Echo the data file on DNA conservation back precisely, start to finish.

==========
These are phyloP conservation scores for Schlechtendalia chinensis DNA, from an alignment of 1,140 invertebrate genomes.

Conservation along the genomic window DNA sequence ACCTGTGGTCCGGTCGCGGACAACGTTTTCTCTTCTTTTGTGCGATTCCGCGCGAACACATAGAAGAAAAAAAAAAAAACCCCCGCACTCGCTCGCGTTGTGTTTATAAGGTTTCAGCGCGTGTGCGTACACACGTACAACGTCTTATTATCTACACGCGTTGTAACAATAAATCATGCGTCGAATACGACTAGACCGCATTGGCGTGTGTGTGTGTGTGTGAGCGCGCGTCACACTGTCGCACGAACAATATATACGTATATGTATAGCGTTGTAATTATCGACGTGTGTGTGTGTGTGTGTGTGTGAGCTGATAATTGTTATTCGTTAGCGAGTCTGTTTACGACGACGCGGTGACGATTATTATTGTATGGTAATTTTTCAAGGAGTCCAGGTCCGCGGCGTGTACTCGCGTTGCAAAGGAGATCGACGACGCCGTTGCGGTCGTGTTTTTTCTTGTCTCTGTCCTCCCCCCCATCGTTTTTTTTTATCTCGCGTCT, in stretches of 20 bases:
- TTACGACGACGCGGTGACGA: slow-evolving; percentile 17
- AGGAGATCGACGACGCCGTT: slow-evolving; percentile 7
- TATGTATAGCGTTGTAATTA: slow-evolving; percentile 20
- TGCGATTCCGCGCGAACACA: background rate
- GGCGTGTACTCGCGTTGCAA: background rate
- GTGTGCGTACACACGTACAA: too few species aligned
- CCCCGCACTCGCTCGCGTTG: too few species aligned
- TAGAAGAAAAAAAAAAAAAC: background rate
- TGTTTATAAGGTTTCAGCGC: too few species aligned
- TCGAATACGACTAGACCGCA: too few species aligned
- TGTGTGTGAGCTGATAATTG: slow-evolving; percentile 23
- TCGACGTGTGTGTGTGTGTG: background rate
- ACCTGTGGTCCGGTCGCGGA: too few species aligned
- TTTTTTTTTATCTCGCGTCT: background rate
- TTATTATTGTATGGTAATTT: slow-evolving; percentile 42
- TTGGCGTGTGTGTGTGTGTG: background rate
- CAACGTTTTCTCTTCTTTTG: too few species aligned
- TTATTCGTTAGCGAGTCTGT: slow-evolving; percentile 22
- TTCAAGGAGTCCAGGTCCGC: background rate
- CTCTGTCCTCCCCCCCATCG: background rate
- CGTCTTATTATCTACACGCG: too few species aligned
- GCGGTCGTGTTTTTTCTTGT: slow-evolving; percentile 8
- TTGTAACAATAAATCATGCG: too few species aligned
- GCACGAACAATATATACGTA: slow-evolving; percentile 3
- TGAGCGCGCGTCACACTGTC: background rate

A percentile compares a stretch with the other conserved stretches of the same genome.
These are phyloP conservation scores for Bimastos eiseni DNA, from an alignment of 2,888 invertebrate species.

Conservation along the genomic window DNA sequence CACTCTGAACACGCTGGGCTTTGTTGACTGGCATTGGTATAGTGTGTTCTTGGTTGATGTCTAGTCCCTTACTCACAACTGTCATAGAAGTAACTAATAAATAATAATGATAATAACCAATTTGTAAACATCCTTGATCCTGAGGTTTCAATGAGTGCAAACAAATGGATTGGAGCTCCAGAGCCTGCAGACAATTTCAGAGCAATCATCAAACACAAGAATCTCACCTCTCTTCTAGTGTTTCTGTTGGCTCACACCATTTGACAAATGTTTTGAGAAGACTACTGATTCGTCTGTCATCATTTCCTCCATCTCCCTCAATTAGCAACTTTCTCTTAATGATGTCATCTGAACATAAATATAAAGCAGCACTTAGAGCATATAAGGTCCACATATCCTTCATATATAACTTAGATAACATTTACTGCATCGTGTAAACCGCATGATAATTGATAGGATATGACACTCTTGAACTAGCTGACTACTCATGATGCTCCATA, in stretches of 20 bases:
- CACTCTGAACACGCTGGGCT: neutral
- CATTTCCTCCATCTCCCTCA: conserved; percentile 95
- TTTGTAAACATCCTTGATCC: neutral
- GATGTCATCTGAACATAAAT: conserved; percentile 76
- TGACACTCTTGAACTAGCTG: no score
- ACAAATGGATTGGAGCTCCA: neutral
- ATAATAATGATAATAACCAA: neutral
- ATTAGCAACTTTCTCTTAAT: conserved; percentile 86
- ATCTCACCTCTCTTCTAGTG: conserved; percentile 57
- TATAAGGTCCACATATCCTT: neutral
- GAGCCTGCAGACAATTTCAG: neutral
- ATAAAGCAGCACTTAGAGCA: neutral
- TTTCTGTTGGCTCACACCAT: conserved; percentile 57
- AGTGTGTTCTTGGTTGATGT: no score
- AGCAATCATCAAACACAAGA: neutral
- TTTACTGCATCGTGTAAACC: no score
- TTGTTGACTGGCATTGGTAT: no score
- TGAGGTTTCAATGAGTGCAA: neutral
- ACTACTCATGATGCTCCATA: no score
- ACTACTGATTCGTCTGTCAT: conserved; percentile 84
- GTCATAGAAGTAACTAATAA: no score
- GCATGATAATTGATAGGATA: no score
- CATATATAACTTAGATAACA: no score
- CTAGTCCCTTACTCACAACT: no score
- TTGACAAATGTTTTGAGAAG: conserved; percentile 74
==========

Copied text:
These are phyloP conservation scores for Schlechtendalia chinensis DNA, from an alignment of 1,140 invertebrate genomes.

Conservation along the genomic window DNA sequence ACCTGTGGTCCGGTCGCGGACAACGTTTTCTCTTCTTTTGTGCGATTCCGCGCGAACACATAGAAGAAAAAAAAAAAAACCCCCGCACTCGCTCGCGTTGTGTTTATAAGGTTTCAGCGCGTGTGCGTACACACGTACAACGTCTTATTATCTACACGCGTTGTAACAATAAATCATGCGTCGAATACGACTAGACCGCATTGGCGTGTGTGTGTGTGTGTGAGCGCGCGTCACACTGTCGCACGAACAATATATACGTATATGTATAGCGTTGTAATTATCGACGTGTGTGTGTGTGTGTGTGTGTGAGCTGATAATTGTTATTCGTTAGCGAGTCTGTTTACGACGACGCGGTGACGATTATTATTGTATGGTAATTTTTCAAGGAGTCCAGGTCCGCGGCGTGTACTCGCGTTGCAAAGGAGATCGACGACGCCGTTGCGGTCGTGTTTTTTCTTGTCTCTGTCCTCCCCCCCATCGTTTTTTTTTATCTCGCGTCT, in stretches of 20 bases:
- TTACGACGACGCGGTGACGA: slow-evolving; percentile 17
- AGGAGATCGACGACGCCGTT: slow-evolving; percentile 7
- TATGTATAGCGTTGTAATTA: slow-evolving; percentile 20
- TGCGATTCCGCGCGAACACA: background rate
- GGCGTGTACTCGCGTTGCAA: background rate
- GTGTGCGTACACACGTACAA: too few species aligned
- CCCCGCACTCGCTCGCGTTG: too few species aligned
- TAGAAGAAAAAAAAAAAAAC: background rate
- TGTTTATAAGGTTTCAGCGC: too few species aligned
- TCGAATACGACTAGACCGCA: too few species aligned
- TGTGTGTGAGCTGATAATTG: slow-evolving; percentile 23
- TCGACGTGTGTGTGTGTGTG: background rate
- ACCTGTGGTCCGGTCGCGGA: too few species aligned
- TTTTTTTTTATCTCGCGTCT: background rate
- TTATTATTGTATGGTAATTT: slow-evolving; percentile 42
- TTGGCGTGTGTGTGTGTGTG: background rate
- CAACGTTTTCTCTTCTTTTG: too few species aligned
- TTATTCGTTAGCGAGTCTGT: slow-evolving; percentile 22
- TTCAAGGAGTCCAGGTCCGC: background rate
- CTCTGTCCTCCCCCCCATCG: background rate
- CGTCTTATTATCTACACGCG: too few species aligned
- GCGGTCGTGTTTTTTCTTGT: slow-evolving; percentile 8
- TTGTAACAATAAATCATGCG: too few species aligned
- GCACGAACAATATATACGTA: slow-evolving; percentile 3
- TGAGCGCGCGTCACACTGTC: background rate

A percentile compares a stretch with the other conserved stretches of the same genome.
These are phyloP conservation scores for Bimastos eiseni DNA, from an alignment of 2,888 invertebrate species.

Conservation along the genomic window DNA sequence CACTCTGAACACGCTGGGCTTTGTTGACTGGCATTGGTATAGTGTGTTCTTGGTTGATGTCTAGTCCCTTACTCACAACTGTCATAGAAGTAACTAATAAATAATAATGATAATAACCAATTTGTAAACATCCTTGATCCTGAGGTTTCAATGAGTGCAAACAAATGGATTGGAGCTCCAGAGCCTGCAGACAATTTCAGAGCAATCATCAAACACAAGAATCTCACCTCTCTTCTAGTGTTTCTGTTGGCTCACACCATTTGACAAATGTTTTGAGAAGACTACTGATTCGTCTGTCATCATTTCCTCCATCTCCCTCAATTAGCAACTTTCTCTTAATGATGTCATCTGAACATAAATATAAAGCAGCACTTAGAGCATATAAGGTCCACATATCCTTCATATATAACTTAGATAACATTTACTGCATCGTGTAAACCGCATGATAATTGATAGGATATGACACTCTTGAACTAGCTGACTACTCATGATGCTCCATA, in stretches of 20 bases:
- CACTCTGAACACGCTGGGCT: neutral
- CATTTCCTCCATCTCCCTCA: conserved; percentile 95
- TTTGTAAACATCCTTGATCC: neutral
- GATGTCATCTGAACATAAAT: conserved; percentile 76
- TGACACTCTTGAACTAGCTG: no score
- ACAAATGGATTGGAGCTCCA: neutral
- ATAATAATGATAATAACCAA: neutral
- ATTAGCAACTTTCTCTTAAT: conserved; percentile 86
- ATCTCACCTCTCTTCTAGTG: conserved; percentile 57
- TATAAGGTCCACATATCCTT: neutral
- GAGCCTGCAGACAATTTCAG: neutral
- ATAAAGCAGCACTTAGAGCA: neutral
- TTTCTGTTGGCTCACACCAT: conserved; percentile 57
- AGTGTGTTCTTGGTTGATGT: no score
- AGCAATCATCAAACACAAGA: neutral
- TTTACTGCATCGTGTAAACC: no score
- TTGTTGACTGGCATTGGTAT: no score
- TGAGGTTTCAATGAGTGCAA: neutral
- ACTACTCATGATGCTCCATA: no score
- ACTACTGATTCGTCTGTCAT: conserved; percentile 84
- GTCATAGAAGTAACTAATAA: no score
- GCATGATAATTGATAGGATA: no score
- CATATATAACTTAGATAACA: no score
- CTAGTCCCTTACTCACAACT: no score
- TTGACAAATGTTTTGAGAAG: conserved; percentile 74